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Dear Guitar Hero: Mike Ness

Dear Guitar Hero: Mike Ness

You’re into custom car and bike culture. What are you riding or building these days? —Craig Williamson

 

Man, I’ve always got a project going. I just finished a 1937 Chevy pickup lowrider and just put a new motor in the ’50 Merc. We’ve got it lowered now, but it’s too nice to chop. My goal is to get the ’37 chopped this year, probably by Cole Foster of Salinas Boys Customs.

 

Does Billy Zoom modify your Bassman heads, and does that mod include putting a tube rectifier in each one? —Mike Krug

Billy Zoom modified a couple amps for me back in the early days, but the last 10 years I’ve been using Fred Taccone from Divided by 13, who does a similar mod. I’m not sure what it entails technically, but it allows me to get a good tone at a lower volume. Instead of going to 10, I only have to go to about 6. I have it going through eight Marshall speakers, which just spreads it nicely, like butter.

 

Your live sound is amazing! What cabs and effects do you use with your Fender Bassman? —Philipp Guétat

I use two 1960 Marshall reissue cabs with Greenback speakers. I haven’t had to replace those speakers in a long time. I have one Boss stomp box for a slight volume and gain boost for solos. In the studio, I might use a little delay from time to time, but not too much.

 

Since the unfortunate passing of [founding guitarist] Dennis Danell, how have the guitar playing dynamics changed in the band with the addition of Jonny Wickersham? —Mike Hebert

Dennis was a dear friend of mine. He and I started this band. He wasn’t in the band because he was a hot guitar player—he and I were partners in crime, and best friends. I taught Dennis how to play guitar, and, you know, I could only teach him so much. But when we began playing together, I saw what an infinite amount you could do with two guitars. When Jonny joined, I knew that he was going to be bringing a lot to the band because of his abilities. And he’s great. What I love most is that he gives me textures that embellish the songs.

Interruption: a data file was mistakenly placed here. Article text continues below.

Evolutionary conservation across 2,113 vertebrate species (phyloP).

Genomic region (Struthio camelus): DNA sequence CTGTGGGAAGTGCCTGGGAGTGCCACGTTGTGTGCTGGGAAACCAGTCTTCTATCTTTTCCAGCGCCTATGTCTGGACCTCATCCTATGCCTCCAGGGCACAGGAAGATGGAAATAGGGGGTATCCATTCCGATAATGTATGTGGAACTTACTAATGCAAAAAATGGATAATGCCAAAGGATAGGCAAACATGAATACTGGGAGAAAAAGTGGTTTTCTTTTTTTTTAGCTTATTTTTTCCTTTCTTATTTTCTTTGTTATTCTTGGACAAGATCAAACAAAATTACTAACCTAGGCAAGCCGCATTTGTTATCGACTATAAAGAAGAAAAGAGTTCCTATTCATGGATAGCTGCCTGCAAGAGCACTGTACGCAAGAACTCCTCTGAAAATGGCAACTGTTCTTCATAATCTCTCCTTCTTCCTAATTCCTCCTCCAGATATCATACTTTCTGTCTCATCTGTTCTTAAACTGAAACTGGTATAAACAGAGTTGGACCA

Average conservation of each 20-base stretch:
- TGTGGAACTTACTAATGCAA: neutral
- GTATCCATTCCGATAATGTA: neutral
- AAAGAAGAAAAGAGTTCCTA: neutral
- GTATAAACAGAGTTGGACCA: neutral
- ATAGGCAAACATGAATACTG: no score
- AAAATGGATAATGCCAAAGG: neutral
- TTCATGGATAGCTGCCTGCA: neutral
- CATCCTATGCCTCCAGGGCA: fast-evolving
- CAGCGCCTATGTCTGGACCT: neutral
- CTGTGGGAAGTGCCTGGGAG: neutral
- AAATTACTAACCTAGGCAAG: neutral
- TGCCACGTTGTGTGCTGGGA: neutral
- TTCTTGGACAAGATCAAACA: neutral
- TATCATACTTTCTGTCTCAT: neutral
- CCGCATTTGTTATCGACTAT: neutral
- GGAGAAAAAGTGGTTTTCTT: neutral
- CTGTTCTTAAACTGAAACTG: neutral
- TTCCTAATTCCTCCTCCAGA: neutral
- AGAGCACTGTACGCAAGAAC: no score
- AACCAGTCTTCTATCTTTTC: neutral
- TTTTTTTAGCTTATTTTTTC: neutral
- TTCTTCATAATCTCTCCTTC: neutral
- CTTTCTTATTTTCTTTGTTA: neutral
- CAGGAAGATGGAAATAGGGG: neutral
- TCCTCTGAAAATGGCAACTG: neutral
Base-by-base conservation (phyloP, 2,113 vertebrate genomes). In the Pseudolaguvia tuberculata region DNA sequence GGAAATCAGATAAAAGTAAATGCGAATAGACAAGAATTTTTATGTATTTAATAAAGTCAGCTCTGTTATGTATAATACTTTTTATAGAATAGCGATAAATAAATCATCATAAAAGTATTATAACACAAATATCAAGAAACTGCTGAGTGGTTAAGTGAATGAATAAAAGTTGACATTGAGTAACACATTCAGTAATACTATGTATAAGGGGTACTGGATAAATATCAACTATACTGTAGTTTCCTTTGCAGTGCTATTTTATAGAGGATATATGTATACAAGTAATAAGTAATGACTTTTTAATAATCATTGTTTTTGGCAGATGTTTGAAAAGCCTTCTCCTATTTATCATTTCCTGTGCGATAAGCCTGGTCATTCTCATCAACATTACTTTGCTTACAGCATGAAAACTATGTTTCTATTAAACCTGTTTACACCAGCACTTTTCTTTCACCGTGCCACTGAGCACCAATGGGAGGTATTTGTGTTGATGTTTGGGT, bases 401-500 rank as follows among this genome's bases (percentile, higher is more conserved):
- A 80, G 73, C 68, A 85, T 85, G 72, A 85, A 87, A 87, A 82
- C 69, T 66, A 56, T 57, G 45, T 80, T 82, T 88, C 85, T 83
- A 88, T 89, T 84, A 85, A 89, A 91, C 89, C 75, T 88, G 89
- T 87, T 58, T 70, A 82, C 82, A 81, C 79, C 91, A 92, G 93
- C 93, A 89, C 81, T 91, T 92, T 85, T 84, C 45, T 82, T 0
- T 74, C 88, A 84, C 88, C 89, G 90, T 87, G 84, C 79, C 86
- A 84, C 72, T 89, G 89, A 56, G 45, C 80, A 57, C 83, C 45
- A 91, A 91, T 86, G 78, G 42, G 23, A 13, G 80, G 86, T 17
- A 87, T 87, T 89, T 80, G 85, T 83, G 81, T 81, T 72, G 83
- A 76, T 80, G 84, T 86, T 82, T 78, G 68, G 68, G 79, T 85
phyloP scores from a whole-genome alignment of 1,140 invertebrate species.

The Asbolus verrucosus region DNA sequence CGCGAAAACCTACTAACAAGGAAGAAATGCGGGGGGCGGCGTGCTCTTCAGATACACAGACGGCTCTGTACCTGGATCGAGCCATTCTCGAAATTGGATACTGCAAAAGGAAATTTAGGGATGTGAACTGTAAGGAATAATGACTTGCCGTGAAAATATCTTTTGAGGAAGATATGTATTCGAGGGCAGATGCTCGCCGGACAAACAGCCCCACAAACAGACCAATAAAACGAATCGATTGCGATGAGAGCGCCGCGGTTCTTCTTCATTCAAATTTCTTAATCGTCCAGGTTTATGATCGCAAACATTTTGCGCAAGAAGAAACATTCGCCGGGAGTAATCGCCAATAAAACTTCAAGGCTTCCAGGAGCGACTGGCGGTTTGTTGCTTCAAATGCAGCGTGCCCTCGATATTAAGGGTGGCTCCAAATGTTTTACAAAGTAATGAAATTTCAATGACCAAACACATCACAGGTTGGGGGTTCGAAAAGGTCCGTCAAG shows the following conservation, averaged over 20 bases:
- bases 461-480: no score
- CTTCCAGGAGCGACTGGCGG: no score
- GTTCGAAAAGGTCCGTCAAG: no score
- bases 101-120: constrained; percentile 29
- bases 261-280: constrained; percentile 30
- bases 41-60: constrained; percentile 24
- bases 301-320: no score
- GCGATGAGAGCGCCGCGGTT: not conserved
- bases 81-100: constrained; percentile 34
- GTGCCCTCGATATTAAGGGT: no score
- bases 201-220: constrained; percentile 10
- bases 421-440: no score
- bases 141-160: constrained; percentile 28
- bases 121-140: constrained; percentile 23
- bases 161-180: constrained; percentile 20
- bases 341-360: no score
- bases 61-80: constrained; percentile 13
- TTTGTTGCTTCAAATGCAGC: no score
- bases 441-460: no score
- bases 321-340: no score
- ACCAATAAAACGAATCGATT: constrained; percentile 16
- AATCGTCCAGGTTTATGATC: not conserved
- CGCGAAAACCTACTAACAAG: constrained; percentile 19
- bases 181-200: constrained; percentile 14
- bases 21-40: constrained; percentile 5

Your solos just flow so easily with the songs. They’re almost like vocal lines. What advice do you have when it comes to how to write a good solo? I seem to be getting stuck in the pentatonic box. —Jamie Sweeten

Well, that is something I do subconsciously with my leads: make them a continuation of the vocal line, or a variation on it. You need to bring a hook or something from the melody into the solo. Otherwise, it can sound like a studio session player, where there’s a solo that has nothing to do with the song. You really have to get into the song, listen to the melody and figure out how to wrap your solo in and around that thing. But I get stuck, too.

When I was 17 or 18, I had an accident where I almost cut my index finger completely off. I can only bend it about halfway. Since Jonny joined the band, I’ve relinquished a lot to him. There’s a lot of stuff I have Jonny do, because I can’t do it. A lot of people don’t know that, but I’m kind of handicapped. I do an A minor starting with my middle finger. But I take pride in my rhythm guitar. I think people underestimate that sometimes. Listen to AC/DC, and you’ll see why it’s important. That rhythm guitar is driving the band.

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